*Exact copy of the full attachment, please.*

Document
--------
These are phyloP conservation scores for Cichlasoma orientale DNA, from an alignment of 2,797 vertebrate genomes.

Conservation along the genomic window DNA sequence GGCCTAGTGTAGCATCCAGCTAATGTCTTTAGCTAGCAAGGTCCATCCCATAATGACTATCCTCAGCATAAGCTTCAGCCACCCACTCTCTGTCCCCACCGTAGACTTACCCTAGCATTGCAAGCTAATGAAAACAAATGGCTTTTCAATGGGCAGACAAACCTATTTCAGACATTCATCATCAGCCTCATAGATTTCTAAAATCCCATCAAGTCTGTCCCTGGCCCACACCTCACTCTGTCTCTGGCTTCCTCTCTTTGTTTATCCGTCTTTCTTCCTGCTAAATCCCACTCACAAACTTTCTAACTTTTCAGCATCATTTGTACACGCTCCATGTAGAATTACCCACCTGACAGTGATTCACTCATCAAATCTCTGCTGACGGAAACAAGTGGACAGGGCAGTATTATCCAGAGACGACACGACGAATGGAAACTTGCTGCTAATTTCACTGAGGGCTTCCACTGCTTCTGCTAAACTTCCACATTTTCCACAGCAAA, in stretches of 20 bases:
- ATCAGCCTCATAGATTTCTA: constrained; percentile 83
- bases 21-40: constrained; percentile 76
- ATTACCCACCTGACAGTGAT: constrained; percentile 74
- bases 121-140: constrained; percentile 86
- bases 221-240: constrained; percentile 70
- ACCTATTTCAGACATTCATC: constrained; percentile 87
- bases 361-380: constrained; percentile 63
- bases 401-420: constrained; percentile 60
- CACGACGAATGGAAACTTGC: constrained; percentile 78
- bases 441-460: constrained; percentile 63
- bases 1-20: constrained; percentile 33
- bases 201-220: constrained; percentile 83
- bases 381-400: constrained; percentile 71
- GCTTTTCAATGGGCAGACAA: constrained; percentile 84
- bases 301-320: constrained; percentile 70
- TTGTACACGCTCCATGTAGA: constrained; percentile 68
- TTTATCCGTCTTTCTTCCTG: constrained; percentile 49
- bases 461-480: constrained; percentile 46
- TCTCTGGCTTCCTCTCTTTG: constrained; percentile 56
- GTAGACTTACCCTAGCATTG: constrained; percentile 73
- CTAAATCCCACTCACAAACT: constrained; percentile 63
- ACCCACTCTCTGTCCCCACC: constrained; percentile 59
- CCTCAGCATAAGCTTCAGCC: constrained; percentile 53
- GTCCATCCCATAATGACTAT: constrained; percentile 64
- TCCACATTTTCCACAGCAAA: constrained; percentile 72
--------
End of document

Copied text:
These are phyloP conservation scores for Cichlasoma orientale DNA, from an alignment of 2,797 vertebrate genomes.

Conservation along the genomic window DNA sequence GGCCTAGTGTAGCATCCAGCTAATGTCTTTAGCTAGCAAGGTCCATCCCATAATGACTATCCTCAGCATAAGCTTCAGCCACCCACTCTCTGTCCCCACCGTAGACTTACCCTAGCATTGCAAGCTAATGAAAACAAATGGCTTTTCAATGGGCAGACAAACCTATTTCAGACATTCATCATCAGCCTCATAGATTTCTAAAATCCCATCAAGTCTGTCCCTGGCCCACACCTCACTCTGTCTCTGGCTTCCTCTCTTTGTTTATCCGTCTTTCTTCCTGCTAAATCCCACTCACAAACTTTCTAACTTTTCAGCATCATTTGTACACGCTCCATGTAGAATTACCCACCTGACAGTGATTCACTCATCAAATCTCTGCTGACGGAAACAAGTGGACAGGGCAGTATTATCCAGAGACGACACGACGAATGGAAACTTGCTGCTAATTTCACTGAGGGCTTCCACTGCTTCTGCTAAACTTCCACATTTTCCACAGCAAA, in stretches of 20 bases:
- ATCAGCCTCATAGATTTCTA: constrained; percentile 83
- bases 21-40: constrained; percentile 76
- ATTACCCACCTGACAGTGAT: constrained; percentile 74
- bases 121-140: constrained; percentile 86
- bases 221-240: constrained; percentile 70
- ACCTATTTCAGACATTCATC: constrained; percentile 87
- bases 361-380: constrained; percentile 63
- bases 401-420: constrained; percentile 60
- CACGACGAATGGAAACTTGC: constrained; percentile 78
- bases 441-460: constrained; percentile 63
- bases 1-20: constrained; percentile 33
- bases 201-220: constrained; percentile 83
- bases 381-400: constrained; percentile 71
- GCTTTTCAATGGGCAGACAA: constrained; percentile 84
- bases 301-320: constrained; percentile 70
- TTGTACACGCTCCATGTAGA: constrained; percentile 68
- TTTATCCGTCTTTCTTCCTG: constrained; percentile 49
- bases 461-480: constrained; percentile 46
- TCTCTGGCTTCCTCTCTTTG: constrained; percentile 56
- GTAGACTTACCCTAGCATTG: constrained; percentile 73
- CTAAATCCCACTCACAAACT: constrained; percentile 63
- ACCCACTCTCTGTCCCCACC: constrained; percentile 59
- CCTCAGCATAAGCTTCAGCC: constrained; percentile 53
- GTCCATCCCATAATGACTAT: constrained; percentile 64
- TCCACATTTTCCACAGCAAA: constrained; percentile 72